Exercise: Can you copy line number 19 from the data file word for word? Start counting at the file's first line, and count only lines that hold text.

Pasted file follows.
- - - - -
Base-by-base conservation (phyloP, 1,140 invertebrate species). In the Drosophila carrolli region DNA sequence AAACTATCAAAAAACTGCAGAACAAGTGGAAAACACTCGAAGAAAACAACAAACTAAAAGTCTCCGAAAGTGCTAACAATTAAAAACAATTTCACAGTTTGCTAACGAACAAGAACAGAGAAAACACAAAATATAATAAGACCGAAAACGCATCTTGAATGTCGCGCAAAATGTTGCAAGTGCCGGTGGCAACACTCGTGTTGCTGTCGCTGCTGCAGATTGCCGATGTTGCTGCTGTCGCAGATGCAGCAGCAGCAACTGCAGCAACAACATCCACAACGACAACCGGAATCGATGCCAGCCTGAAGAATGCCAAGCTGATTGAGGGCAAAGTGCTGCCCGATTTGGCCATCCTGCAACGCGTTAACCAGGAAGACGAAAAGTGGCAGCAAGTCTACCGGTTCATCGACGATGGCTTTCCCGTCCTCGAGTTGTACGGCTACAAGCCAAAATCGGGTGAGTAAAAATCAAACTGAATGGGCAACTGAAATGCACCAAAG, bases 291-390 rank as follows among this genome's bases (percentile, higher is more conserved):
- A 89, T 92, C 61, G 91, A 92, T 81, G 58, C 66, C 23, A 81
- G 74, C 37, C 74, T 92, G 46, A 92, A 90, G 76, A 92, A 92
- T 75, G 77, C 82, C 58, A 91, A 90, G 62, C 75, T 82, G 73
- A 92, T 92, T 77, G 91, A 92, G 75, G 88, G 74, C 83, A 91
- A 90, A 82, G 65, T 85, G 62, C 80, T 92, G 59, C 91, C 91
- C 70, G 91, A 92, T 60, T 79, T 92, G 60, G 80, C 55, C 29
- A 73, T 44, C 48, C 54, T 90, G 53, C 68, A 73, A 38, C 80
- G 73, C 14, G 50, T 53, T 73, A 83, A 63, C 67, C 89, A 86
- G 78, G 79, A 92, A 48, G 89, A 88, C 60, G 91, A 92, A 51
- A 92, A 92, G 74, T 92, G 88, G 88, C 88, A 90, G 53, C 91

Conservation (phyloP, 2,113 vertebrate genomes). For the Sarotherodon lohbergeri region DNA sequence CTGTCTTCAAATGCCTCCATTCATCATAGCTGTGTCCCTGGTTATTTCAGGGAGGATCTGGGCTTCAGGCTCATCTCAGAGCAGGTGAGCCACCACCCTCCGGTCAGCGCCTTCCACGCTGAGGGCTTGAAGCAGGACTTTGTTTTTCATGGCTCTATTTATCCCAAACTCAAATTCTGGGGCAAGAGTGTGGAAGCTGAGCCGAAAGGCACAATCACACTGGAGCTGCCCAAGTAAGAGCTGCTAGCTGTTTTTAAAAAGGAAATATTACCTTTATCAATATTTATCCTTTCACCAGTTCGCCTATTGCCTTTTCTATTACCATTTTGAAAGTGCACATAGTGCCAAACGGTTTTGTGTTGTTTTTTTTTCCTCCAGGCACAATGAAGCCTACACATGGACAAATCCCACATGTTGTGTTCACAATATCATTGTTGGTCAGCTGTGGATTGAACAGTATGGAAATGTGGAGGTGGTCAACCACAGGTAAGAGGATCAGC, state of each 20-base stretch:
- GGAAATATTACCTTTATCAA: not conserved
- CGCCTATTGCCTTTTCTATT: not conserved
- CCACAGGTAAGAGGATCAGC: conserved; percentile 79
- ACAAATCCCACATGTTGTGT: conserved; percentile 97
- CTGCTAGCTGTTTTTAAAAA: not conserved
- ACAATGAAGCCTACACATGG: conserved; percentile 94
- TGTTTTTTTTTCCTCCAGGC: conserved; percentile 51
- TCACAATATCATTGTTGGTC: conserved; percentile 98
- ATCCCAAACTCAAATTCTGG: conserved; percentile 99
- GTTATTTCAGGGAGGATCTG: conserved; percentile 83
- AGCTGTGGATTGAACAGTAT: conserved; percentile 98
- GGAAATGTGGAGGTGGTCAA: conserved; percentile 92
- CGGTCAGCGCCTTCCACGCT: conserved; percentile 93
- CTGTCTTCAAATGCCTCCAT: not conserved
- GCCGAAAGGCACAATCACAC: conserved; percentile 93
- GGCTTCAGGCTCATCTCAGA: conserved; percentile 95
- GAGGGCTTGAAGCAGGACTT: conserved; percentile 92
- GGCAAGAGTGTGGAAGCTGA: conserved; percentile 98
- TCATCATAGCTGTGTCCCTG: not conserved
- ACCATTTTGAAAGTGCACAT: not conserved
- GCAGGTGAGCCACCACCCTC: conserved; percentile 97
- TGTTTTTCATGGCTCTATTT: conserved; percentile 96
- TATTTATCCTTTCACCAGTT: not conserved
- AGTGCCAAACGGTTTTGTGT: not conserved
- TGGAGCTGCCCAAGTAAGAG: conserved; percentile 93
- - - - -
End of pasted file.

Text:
- TGTTTTTTTTTCCTCCAGGC: conserved; percentile 51